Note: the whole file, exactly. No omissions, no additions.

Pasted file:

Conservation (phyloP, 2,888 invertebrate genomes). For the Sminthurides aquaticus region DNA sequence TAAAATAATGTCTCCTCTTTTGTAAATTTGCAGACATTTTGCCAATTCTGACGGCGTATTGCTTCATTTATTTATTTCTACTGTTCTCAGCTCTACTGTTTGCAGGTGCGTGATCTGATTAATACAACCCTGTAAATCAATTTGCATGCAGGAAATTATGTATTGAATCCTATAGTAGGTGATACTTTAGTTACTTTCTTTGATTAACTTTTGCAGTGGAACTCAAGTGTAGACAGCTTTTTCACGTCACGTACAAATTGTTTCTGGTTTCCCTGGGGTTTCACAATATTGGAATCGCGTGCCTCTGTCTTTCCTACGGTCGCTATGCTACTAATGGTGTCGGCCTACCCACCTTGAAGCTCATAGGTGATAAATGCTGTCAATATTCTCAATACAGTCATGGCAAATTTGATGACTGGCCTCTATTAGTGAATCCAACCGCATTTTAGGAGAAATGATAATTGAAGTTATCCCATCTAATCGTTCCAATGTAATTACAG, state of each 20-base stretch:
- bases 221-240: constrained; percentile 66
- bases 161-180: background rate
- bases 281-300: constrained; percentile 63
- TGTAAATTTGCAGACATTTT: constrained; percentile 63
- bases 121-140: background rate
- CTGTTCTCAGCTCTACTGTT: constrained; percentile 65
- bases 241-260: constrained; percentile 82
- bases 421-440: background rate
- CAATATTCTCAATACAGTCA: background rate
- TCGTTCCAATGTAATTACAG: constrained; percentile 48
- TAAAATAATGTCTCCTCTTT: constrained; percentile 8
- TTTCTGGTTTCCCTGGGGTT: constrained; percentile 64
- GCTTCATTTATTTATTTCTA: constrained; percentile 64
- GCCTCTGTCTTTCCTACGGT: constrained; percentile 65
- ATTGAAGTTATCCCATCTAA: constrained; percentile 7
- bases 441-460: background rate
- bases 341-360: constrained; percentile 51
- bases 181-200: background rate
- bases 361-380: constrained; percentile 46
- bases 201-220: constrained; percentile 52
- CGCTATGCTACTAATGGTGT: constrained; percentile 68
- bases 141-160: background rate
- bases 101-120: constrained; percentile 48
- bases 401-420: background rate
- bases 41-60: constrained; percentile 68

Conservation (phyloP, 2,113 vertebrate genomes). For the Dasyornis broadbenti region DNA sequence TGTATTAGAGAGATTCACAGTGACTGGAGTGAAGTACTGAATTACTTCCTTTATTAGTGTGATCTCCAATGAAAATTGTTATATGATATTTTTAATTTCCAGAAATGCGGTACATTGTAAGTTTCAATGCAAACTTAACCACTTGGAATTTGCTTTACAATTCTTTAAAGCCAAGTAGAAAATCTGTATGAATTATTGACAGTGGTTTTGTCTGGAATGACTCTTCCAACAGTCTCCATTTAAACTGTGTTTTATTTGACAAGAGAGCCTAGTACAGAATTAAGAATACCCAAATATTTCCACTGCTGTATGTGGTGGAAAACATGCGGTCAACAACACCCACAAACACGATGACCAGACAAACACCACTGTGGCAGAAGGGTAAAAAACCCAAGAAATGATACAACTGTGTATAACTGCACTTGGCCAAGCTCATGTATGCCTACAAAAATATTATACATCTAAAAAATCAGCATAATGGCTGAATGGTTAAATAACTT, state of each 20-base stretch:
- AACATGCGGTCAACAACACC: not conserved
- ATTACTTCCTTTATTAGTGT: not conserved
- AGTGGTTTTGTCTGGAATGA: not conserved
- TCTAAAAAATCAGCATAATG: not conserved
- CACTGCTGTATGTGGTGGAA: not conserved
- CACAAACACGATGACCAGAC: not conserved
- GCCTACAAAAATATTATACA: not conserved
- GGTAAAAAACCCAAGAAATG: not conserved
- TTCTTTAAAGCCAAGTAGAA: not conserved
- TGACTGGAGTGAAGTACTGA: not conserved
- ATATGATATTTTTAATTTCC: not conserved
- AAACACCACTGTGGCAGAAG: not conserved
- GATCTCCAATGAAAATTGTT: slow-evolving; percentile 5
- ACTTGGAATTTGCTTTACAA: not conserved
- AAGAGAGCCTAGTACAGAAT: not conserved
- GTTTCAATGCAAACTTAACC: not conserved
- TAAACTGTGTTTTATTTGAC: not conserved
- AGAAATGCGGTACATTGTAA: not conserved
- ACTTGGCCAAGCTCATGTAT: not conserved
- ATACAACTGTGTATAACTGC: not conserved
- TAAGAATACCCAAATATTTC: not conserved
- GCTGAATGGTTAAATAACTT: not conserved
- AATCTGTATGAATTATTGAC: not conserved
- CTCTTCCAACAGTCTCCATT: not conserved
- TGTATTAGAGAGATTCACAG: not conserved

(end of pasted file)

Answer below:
Conservation (phyloP, 2,888 invertebrate genomes). For the Sminthurides aquaticus region DNA sequence TAAAATAATGTCTCCTCTTTTGTAAATTTGCAGACATTTTGCCAATTCTGACGGCGTATTGCTTCATTTATTTATTTCTACTGTTCTCAGCTCTACTGTTTGCAGGTGCGTGATCTGATTAATACAACCCTGTAAATCAATTTGCATGCAGGAAATTATGTATTGAATCCTATAGTAGGTGATACTTTAGTTACTTTCTTTGATTAACTTTTGCAGTGGAACTCAAGTGTAGACAGCTTTTTCACGTCACGTACAAATTGTTTCTGGTTTCCCTGGGGTTTCACAATATTGGAATCGCGTGCCTCTGTCTTTCCTACGGTCGCTATGCTACTAATGGTGTCGGCCTACCCACCTTGAAGCTCATAGGTGATAAATGCTGTCAATATTCTCAATACAGTCATGGCAAATTTGATGACTGGCCTCTATTAGTGAATCCAACCGCATTTTAGGAGAAATGATAATTGAAGTTATCCCATCTAATCGTTCCAATGTAATTACAG, state of each 20-base stretch:
- bases 221-240: constrained; percentile 66
- bases 161-180: background rate
- bases 281-300: constrained; percentile 63
- TGTAAATTTGCAGACATTTT: constrained; percentile 63
- bases 121-140: background rate
- CTGTTCTCAGCTCTACTGTT: constrained; percentile 65
- bases 241-260: constrained; percentile 82
- bases 421-440: background rate
- CAATATTCTCAATACAGTCA: background rate
- TCGTTCCAATGTAATTACAG: constrained; percentile 48
- TAAAATAATGTCTCCTCTTT: constrained; percentile 8
- TTTCTGGTTTCCCTGGGGTT: constrained; percentile 64
- GCTTCATTTATTTATTTCTA: constrained; percentile 64
- GCCTCTGTCTTTCCTACGGT: constrained; percentile 65
- ATTGAAGTTATCCCATCTAA: constrained; percentile 7
- bases 441-460: background rate
- bases 341-360: constrained; percentile 51
- bases 181-200: background rate
- bases 361-380: constrained; percentile 46
- bases 201-220: constrained; percentile 52
- CGCTATGCTACTAATGGTGT: constrained; percentile 68
- bases 141-160: background rate
- bases 101-120: constrained; percentile 48
- bases 401-420: background rate
- bases 41-60: constrained; percentile 68

Conservation (phyloP, 2,113 vertebrate genomes). For the Dasyornis broadbenti region DNA sequence TGTATTAGAGAGATTCACAGTGACTGGAGTGAAGTACTGAATTACTTCCTTTATTAGTGTGATCTCCAATGAAAATTGTTATATGATATTTTTAATTTCCAGAAATGCGGTACATTGTAAGTTTCAATGCAAACTTAACCACTTGGAATTTGCTTTACAATTCTTTAAAGCCAAGTAGAAAATCTGTATGAATTATTGACAGTGGTTTTGTCTGGAATGACTCTTCCAACAGTCTCCATTTAAACTGTGTTTTATTTGACAAGAGAGCCTAGTACAGAATTAAGAATACCCAAATATTTCCACTGCTGTATGTGGTGGAAAACATGCGGTCAACAACACCCACAAACACGATGACCAGACAAACACCACTGTGGCAGAAGGGTAAAAAACCCAAGAAATGATACAACTGTGTATAACTGCACTTGGCCAAGCTCATGTATGCCTACAAAAATATTATACATCTAAAAAATCAGCATAATGGCTGAATGGTTAAATAACTT, state of each 20-base stretch:
- AACATGCGGTCAACAACACC: not conserved
- ATTACTTCCTTTATTAGTGT: not conserved
- AGTGGTTTTGTCTGGAATGA: not conserved
- TCTAAAAAATCAGCATAATG: not conserved
- CACTGCTGTATGTGGTGGAA: not conserved
- CACAAACACGATGACCAGAC: not conserved
- GCCTACAAAAATATTATACA: not conserved
- GGTAAAAAACCCAAGAAATG: not conserved
- TTCTTTAAAGCCAAGTAGAA: not conserved
- TGACTGGAGTGAAGTACTGA: not conserved
- ATATGATATTTTTAATTTCC: not conserved
- AAACACCACTGTGGCAGAAG: not conserved
- GATCTCCAATGAAAATTGTT: slow-evolving; percentile 5
- ACTTGGAATTTGCTTTACAA: not conserved
- AAGAGAGCCTAGTACAGAAT: not conserved
- GTTTCAATGCAAACTTAACC: not conserved
- TAAACTGTGTTTTATTTGAC: not conserved
- AGAAATGCGGTACATTGTAA: not conserved
- ACTTGGCCAAGCTCATGTAT: not conserved
- ATACAACTGTGTATAACTGC: not conserved
- TAAGAATACCCAAATATTTC: not conserved
- GCTGAATGGTTAAATAACTT: not conserved
- AATCTGTATGAATTATTGAC: not conserved
- CTCTTCCAACAGTCTCCATT: not conserved
- TGTATTAGAGAGATTCACAG: not conserved